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Hydro Survey mission a key part of harbor operations

Hydro Survey Team

USACE Savannah District Boat Captain, Eddie Culp, of the survey vessel Downs, and district Civil Engineer technicians Kenneth Skinner and Michael Ansley conduct a survey in the Savannah River. The team ensures the Hydro Survey section helps keep the nation’s commerce keeping the ports of Savannah and Brunswick open with their surveys.

Analyzing survey data

USACE Savannah District Civil Engineer Technician, Kenneth Skinner, monitors the data from a cross section survey across the Savannah Harbor channel. These cross sections are used to compute the volumes of material in the channel.

Boat Captain

USACE Savannah District Boat Captain, Eddie Culp, of the survey vessel Downs, pilots his boat during an after dredge survey of the Savannah River. Culp is part of a team that ensures the Hydro Survey section helps keep the nation’s commerce flowing by keeping the ports of Savannah and Brunswick open with their surveys.

sound velocity profiler

USACE Savannah District Civil Engineer Technician, Michael Ansley, explains the use of a sound velocity profiler. The device helps calibrate the fathometers before a survey by measuring the variables affecting sound velocity in water; salinity, temperature and pressure variables.

The Brunswick and Savannah Harbors are essential to supporting the nation’s commerce. The U.S. Army Corps of Engineers Savannah District Hydro Survey section has responsibility for ensuring these and other waterways remain passable.

The survey section performs many types of surveys, but the type done most by the Savannah District are before-and-after dredge surveys.

“Before dredging begins, we do a sonar scan of an area, and that gives us a starting elevation or depth,” said Chris Wheeler, hydro survey section chief, Savannah District Navigation Branch. “After dredging operations are done in an area, we go back within two to five days, do another sonar scan of the river depth, and difference is how we calculate how much the dredgers are paid for their work.”

The survey section is staffed by six people and is assisted in their mission by three boat captains stationed at the District’s depot on Hutchinson Island across from downtown Savannah.

There are three main areas that the district survey section covers: the 40 miles of the Savannah harbor; 28 miles of Brunswick harbor and 162 miles of the Atlantic Intracoastal Waterway running from just south of Hilton Head, South Carolina, to Kings Bay, Georgia.

“For the out of town trips that require multiple days for our large boats, we take the vessels down the first day, or sometimes the day prior, and dock them at a private marina just like you would pay for parking in a parking garage,” said Jonathan Broadie, Operations and Asset management section chief, Savannah District Navigation Branch. “The teams then operate from there for the rest of the trip until they can return to the depot.”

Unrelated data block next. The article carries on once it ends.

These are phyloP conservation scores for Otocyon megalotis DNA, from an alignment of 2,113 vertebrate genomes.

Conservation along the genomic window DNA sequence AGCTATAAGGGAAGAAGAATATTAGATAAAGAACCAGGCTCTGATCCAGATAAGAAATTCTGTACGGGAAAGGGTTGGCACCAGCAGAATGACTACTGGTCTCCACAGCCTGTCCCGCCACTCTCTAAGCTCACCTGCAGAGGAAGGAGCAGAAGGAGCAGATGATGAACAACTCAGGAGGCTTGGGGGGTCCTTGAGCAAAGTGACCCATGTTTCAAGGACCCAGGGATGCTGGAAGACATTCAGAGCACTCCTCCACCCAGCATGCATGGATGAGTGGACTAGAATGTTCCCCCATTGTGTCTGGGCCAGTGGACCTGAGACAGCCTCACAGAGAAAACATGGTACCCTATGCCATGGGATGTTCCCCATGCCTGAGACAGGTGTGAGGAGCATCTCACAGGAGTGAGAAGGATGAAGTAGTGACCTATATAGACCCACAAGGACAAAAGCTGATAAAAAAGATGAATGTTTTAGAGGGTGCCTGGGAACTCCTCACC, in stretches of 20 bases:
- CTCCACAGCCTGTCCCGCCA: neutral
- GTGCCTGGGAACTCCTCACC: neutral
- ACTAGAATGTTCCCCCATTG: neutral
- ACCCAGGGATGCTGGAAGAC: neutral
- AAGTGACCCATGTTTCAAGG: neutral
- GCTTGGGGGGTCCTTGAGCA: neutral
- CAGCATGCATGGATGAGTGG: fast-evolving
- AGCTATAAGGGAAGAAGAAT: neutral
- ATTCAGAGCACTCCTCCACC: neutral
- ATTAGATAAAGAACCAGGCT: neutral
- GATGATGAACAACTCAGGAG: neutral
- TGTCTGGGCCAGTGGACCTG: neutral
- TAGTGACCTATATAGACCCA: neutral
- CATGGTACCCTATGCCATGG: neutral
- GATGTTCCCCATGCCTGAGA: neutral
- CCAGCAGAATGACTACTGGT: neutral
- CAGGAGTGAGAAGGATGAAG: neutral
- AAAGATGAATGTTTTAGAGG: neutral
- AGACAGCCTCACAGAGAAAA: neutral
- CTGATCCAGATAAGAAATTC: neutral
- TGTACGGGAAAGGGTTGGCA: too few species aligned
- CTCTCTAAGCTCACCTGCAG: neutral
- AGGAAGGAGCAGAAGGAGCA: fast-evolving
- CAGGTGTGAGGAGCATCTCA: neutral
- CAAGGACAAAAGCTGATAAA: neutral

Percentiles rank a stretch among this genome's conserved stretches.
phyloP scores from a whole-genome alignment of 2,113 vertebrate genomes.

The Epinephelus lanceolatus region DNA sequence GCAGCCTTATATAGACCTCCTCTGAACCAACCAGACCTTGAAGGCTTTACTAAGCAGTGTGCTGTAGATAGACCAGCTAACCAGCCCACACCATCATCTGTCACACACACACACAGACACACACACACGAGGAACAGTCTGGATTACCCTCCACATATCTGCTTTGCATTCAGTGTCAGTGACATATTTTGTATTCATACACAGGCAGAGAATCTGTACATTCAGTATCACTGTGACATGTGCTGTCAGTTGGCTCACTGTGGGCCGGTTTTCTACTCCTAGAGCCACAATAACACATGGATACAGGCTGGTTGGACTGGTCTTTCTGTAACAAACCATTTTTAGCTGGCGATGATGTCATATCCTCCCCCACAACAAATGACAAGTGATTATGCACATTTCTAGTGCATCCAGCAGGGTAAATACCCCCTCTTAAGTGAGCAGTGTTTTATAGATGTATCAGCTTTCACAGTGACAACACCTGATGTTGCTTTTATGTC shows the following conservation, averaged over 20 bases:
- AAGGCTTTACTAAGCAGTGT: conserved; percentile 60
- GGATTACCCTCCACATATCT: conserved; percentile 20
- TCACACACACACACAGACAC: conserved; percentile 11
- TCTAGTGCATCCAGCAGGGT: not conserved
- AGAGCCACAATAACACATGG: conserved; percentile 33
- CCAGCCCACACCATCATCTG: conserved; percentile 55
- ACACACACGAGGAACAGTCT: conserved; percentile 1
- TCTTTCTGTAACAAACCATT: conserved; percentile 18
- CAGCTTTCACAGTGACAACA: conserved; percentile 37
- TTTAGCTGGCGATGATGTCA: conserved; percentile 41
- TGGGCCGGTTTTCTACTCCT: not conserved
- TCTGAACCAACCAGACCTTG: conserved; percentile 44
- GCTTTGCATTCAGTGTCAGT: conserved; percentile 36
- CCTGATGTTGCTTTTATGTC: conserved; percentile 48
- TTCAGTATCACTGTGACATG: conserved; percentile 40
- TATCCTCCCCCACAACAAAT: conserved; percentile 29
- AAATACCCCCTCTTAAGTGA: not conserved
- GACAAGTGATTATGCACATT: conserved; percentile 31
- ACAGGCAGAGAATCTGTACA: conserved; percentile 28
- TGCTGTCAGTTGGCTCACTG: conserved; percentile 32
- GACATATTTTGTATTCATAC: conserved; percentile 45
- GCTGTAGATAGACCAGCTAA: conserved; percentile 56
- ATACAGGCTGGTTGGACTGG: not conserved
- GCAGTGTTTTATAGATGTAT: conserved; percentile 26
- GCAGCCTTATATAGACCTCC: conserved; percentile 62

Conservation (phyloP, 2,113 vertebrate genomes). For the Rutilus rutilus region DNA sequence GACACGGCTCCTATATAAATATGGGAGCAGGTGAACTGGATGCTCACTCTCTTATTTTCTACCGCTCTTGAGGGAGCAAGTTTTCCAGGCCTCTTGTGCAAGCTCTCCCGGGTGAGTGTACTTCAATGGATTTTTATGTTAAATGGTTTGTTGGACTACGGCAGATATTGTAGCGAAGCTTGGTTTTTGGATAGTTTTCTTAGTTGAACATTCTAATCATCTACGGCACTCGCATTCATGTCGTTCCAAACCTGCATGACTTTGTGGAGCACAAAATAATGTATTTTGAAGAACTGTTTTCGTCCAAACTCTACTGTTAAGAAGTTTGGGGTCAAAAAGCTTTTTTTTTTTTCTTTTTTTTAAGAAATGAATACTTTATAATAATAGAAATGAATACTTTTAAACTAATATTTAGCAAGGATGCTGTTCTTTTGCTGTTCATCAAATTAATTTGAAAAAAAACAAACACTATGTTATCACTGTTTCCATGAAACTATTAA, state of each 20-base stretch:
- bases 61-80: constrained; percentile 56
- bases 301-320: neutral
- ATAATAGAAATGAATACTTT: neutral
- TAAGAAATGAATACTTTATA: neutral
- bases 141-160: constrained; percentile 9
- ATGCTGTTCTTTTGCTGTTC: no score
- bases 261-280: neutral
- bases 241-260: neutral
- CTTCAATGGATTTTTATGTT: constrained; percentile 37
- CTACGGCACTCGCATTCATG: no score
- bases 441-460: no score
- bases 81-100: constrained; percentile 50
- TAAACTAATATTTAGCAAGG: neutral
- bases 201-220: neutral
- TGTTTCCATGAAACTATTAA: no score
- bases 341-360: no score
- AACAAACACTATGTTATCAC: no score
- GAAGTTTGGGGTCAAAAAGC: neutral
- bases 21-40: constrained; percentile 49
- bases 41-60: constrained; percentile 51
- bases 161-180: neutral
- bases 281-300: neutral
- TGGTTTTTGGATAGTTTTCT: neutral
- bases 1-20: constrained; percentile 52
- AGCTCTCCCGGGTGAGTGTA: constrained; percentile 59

The section also does surveys annually of the Altamaha (137 miles), Ocmulgee (255 miles) and Oconee (221 miles) Rivers.

“That’s part of our project conditions survey mission,” said Broadie. “Those three rivers used to serve a federal navigation purpose, but even though they no longer do that, the federal government is still interested in surveying them periodically to determine their condition.”

The current COVID-19 pandemic has affected the Savannah District just as much as it has the rest of the world, but because of the critical nature of areas like Savannah Harbor, the survey section adapted their operations to continue the mission.

“The engineering regulations that govern our survey mission give us the flexibility to adjust based on our knowledge of the harbor,” said Broadie. “Since we have this knowledge of how the river behaves and the areas that it shoals, we are able to alter our mission frequency to limit the exposure of the teams during this time.”

Where normally a survey of an area such as Brunswick Harbor would take a day or two, under current conditions, that same survey takes most of a week.

“On these survey vessels they have to work closer than six feet apart for extended periods, so in order to minimize their risk and exposure to one another we’ve adjusted the schedules for surveying of the critical areas that we cover,” added Broadie.

On some of the smaller boats the cabins aren’t even six feet wide, but the survey section has procedures in place to be able to continue the mission.

“We wear masks at under six feet, all vessels are disinfected as they’re boarded as well as upon disembarking and we are monitoring all personnel for possible symptoms,” said Wheeler. “We’ve also cut back on some of our daily maintenance. We’re only performing required maintenance and if it’s not an active survey day we’re teleworking in order to distance as much as we can.”

The boat crews are taking the new procedures and integrating them into their daily operations as part of the ‘new normal.’

"Going forward, I don’t see any change to what we’re doing as long as the COVID issues are in place,” added Wheeler. “We’re just taking it day-by-day. We are an essential mission for the harbor, and the harbor’s not closing.”